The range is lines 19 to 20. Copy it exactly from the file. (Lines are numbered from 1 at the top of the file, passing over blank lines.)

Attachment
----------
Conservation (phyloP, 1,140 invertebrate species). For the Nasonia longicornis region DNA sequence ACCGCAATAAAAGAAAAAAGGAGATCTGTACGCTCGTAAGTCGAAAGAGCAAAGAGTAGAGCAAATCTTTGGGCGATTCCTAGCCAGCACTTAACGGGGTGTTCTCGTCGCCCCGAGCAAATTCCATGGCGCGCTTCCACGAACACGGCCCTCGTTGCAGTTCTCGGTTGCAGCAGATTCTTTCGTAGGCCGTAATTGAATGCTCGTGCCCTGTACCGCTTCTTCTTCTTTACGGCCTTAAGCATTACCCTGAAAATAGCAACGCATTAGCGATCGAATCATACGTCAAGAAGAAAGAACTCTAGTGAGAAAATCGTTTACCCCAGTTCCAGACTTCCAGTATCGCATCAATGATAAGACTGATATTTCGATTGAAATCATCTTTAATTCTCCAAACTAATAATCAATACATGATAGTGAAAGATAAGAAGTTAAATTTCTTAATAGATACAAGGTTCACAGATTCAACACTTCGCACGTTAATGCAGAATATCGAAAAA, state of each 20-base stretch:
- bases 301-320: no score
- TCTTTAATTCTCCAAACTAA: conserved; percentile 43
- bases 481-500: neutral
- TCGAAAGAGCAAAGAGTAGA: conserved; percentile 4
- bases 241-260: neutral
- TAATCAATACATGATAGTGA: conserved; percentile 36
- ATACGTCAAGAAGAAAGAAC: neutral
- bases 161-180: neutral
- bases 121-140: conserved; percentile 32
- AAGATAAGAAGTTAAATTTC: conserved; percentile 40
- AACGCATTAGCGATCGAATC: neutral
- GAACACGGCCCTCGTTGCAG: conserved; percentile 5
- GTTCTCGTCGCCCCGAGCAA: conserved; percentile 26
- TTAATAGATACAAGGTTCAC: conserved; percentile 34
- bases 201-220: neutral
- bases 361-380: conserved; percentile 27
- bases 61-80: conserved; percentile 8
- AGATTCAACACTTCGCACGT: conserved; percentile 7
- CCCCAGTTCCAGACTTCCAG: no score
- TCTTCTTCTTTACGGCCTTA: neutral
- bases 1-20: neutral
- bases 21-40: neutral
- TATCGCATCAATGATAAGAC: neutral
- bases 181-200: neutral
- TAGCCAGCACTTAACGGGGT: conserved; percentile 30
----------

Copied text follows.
- AGATTCAACACTTCGCACGT: conserved; percentile 7
- CCCCAGTTCCAGACTTCCAG: no score